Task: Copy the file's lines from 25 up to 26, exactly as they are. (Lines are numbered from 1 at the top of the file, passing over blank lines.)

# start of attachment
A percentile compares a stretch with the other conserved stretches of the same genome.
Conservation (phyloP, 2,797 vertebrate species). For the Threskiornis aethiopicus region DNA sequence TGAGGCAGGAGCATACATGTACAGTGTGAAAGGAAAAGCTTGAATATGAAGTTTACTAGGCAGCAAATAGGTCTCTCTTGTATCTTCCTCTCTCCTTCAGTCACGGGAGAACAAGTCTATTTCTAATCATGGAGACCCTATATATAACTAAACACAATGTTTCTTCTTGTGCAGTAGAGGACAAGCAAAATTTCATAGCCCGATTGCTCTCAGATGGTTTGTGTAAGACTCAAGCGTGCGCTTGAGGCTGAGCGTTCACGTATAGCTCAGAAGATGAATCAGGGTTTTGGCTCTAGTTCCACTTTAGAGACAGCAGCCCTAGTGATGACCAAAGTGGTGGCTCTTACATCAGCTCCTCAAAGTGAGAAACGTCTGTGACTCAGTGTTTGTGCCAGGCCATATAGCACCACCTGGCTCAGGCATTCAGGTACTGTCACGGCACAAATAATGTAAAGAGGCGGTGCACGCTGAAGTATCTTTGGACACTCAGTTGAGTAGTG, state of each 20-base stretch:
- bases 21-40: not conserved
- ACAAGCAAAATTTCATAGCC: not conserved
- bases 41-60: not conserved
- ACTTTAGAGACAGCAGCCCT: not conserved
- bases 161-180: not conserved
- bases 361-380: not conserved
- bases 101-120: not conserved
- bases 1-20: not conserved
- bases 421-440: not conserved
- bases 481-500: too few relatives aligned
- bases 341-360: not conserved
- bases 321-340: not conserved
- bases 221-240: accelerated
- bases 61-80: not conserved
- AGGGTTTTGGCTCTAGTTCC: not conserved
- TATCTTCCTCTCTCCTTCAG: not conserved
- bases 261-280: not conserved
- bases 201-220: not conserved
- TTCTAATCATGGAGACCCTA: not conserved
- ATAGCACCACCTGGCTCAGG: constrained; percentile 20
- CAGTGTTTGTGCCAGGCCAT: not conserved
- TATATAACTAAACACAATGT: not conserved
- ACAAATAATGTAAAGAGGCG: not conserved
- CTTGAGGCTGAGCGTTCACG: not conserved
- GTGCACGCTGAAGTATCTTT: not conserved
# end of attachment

- ACAAATAATGTAAAGAGGCG: not conserved
- CTTGAGGCTGAGCGTTCACG: not conserved